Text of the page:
A federal judge has let an Ohio city manipulate its zoning enforcement to prevent a large Christian school from occupying an office building in its commercial district that had been abandoned by the previous owners when it was purchased.
In a lawsuit brought by the Tree of Life Christian school against the city of Upper Arlington, the city is demanding that the building obtained by the school to consolidate its multiple campuses and house additional students – up to an expected 1,300 – be used by commercial interests to generate more tax revenue.
The school sued under the equal-rights federal Religious Land Use and Institutionalized Persons Act, pointing out that the city already allowed daycare centers in its business district, a function similar to that of a school.
The city then, with the approval of U.S. District Judge George C. Smith, banished the daycare centers so that the Christian school could not use the equal-treatment argument.
“Although they were a permitted use, daycares were ultimately removed as a permitted use in the district during the pendency of this litigation,” the judge wrote in his latest decision rejecting the school’s request for permission to use its building.
“They were originally permitted in the district to serve an ancillary purpose, e.g. to serve the working public,” the judge continued. “Since the Sixth Circuit remanded this case for consideration of evidence from the parties on similar comparators and the court is now considering the entire record for purposes of entering final judgment, the court can consider evidence from defendant that they currently do not permit day cares in the ORC Office and Research District and are willing to enter into an agreed judgment prohibiting any such use in the district in the future.”
The judge, whose decision is being appealed again to the Sixth Circuit, argued that without day cares as a “comparator,” the Christian school was being treated equally to any other organization that wanted to locate in the city’s business district. The school, therefore, he said, had no grounds to demand that the city allow its non-commercial use of the building.
The judge also said the judgment “should reflect that the city of Upper Arlington agrees to an injunction that daycares are not a permitted use in the ORC Office and Research District, nor will the UDO be amended to allow them in the district in the future.”
The case erupted when the Columbus-area Christian school sought to use an office building abandoned by Time Warner.
The city said no, citing its demand that commercial operations occupy the building.
The judge originally decided against the school, but the 6th U.S. Circuit Court of Appeals reversed the ruling and sent the case back to the lower court, which accepted the city’s argument that since it no longer allowed daycares in the district, the school also should be rejected.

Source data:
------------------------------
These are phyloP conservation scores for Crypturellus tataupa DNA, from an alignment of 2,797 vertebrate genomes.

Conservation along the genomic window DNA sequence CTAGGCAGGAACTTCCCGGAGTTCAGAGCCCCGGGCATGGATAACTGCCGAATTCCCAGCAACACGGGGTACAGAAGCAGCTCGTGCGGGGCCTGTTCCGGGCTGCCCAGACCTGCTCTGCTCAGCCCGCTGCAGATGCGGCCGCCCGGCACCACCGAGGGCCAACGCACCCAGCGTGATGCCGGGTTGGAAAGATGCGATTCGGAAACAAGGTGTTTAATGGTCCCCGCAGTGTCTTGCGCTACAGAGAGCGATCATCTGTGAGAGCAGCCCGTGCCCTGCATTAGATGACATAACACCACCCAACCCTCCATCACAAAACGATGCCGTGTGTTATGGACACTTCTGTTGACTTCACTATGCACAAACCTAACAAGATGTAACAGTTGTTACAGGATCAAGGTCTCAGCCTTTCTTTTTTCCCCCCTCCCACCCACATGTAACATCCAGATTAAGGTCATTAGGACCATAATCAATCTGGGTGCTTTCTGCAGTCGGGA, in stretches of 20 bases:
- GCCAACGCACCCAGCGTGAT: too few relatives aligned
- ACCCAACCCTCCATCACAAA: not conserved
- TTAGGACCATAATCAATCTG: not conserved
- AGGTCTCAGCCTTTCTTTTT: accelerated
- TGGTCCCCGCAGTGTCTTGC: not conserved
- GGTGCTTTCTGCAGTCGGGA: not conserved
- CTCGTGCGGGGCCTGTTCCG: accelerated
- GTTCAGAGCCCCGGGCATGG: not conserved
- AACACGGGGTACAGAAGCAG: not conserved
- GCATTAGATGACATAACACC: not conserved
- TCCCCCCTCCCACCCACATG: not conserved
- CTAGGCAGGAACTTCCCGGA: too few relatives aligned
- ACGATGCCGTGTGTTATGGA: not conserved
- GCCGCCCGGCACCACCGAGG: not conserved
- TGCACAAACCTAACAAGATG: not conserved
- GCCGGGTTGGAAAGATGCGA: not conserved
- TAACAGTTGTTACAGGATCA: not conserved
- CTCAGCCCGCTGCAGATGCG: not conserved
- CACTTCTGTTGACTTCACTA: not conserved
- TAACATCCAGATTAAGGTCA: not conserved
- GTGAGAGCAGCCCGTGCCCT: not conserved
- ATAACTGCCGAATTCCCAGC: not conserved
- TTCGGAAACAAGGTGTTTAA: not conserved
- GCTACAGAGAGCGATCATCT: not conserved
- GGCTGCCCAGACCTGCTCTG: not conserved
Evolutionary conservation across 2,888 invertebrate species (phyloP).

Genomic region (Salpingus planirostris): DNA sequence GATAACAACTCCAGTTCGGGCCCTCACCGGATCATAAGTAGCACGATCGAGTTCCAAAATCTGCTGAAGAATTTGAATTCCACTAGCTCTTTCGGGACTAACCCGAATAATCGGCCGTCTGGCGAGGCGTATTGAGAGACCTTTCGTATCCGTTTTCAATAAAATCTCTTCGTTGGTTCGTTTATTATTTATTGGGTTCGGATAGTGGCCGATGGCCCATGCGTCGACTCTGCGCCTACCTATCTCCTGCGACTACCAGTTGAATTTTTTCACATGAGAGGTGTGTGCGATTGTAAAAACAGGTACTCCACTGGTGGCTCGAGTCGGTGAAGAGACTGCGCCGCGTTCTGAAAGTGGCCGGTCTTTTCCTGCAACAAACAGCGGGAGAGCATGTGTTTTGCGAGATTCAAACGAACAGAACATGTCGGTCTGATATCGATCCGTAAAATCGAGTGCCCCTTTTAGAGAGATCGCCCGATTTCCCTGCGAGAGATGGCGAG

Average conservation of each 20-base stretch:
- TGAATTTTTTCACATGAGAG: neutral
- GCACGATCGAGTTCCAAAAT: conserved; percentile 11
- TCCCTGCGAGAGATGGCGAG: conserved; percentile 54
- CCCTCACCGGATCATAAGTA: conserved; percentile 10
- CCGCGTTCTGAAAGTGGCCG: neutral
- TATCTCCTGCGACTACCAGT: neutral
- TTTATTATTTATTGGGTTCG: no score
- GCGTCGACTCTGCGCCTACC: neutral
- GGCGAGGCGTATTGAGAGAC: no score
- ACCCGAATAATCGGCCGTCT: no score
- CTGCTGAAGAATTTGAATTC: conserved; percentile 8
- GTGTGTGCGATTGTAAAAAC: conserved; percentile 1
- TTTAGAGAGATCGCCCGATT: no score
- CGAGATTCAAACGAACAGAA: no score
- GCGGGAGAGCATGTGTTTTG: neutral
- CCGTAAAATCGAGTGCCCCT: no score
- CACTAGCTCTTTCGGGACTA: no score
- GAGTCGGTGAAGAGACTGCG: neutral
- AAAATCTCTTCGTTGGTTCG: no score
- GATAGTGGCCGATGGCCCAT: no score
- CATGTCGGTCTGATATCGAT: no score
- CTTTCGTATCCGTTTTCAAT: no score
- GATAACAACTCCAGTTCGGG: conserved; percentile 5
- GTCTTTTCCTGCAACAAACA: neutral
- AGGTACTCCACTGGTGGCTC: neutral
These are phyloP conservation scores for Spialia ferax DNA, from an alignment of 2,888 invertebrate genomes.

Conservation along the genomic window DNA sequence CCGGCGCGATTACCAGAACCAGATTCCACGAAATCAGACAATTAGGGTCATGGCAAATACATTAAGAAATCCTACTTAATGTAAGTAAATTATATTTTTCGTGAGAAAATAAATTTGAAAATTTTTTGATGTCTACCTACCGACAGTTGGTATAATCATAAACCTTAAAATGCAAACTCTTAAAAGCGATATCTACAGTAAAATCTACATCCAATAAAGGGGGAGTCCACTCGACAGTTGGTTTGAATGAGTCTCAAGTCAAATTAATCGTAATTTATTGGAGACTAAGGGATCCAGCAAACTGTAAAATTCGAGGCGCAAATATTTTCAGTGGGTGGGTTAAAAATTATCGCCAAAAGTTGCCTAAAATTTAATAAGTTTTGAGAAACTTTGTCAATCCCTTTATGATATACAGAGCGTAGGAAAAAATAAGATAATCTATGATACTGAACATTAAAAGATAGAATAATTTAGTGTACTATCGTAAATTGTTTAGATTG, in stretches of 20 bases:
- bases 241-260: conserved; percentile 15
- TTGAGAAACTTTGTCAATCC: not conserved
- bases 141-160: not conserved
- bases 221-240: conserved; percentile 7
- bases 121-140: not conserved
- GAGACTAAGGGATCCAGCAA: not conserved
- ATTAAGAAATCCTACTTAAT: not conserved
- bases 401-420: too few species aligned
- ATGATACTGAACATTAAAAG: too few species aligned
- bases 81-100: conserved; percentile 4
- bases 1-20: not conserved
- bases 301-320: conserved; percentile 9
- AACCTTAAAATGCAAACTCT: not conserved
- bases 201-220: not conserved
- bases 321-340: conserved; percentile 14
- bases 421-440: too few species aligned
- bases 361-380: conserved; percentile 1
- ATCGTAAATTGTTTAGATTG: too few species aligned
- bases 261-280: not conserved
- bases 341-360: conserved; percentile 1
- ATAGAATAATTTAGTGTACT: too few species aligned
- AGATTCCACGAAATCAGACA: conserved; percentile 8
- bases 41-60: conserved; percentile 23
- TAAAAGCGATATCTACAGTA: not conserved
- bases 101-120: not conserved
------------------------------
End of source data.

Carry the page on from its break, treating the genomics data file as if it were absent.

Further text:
“No city should use its zoning laws to engage in religious discrimination under the guise of maximizing tax revenue,” said ADF Senior Counsel Erik Stanley.
He argued that the city’s zoning law allows day care facilities and other similar uses of equal size that provide less tax revenue than even Tree of Life’s school.
“Federal law prohibits zoning discrimination against religious land use; therefore, Tree of Life should be allowed to use its building for the schooling purposes it has long intended,” Stanley said.
When the appeals court reversed the judge the first time, it said the city cannot discriminate “to maximize the government’s income-tax revenue.”
The city argued its zoning code “does not permit any schools, whether public, private, or religious, to be located in the five percent of the city that is zoned for commercial uses.”
When the school raised the comparison to day cares, the city abruptly withdrew the permission the day cares had to operate in the business district.
The 6th Circuit ruling the first time said that “by enacting RLUIPA, Congress directed federal courts to scrutinize municipal land-use regulations that function to exclude disfavored religious groups like TOL Christian Schools.”
ADF explained the city’s “main argument in the case has been that it has the power to keep Tree of Life from using its property so that someone else could buy the property who would provide greater tax revenue to the city.”
But the court noted its “obligation is to apply the statute enacted by Congress.”
“We cannot contort its meaning … RLUIPA does not allow the government to treat more favorably land uses that, like TOL Christian Schools, fail to maximize the government’s income-tax revenue. … Even the government’s proffered rational basis for its regulation – we want A, we think land use B leads to A, thus we regulate to privilege land use B – does not satisfy RLUIPA’s test.”
ADF said its lawyers already have filed another notice of appeal to the 6th Circuit.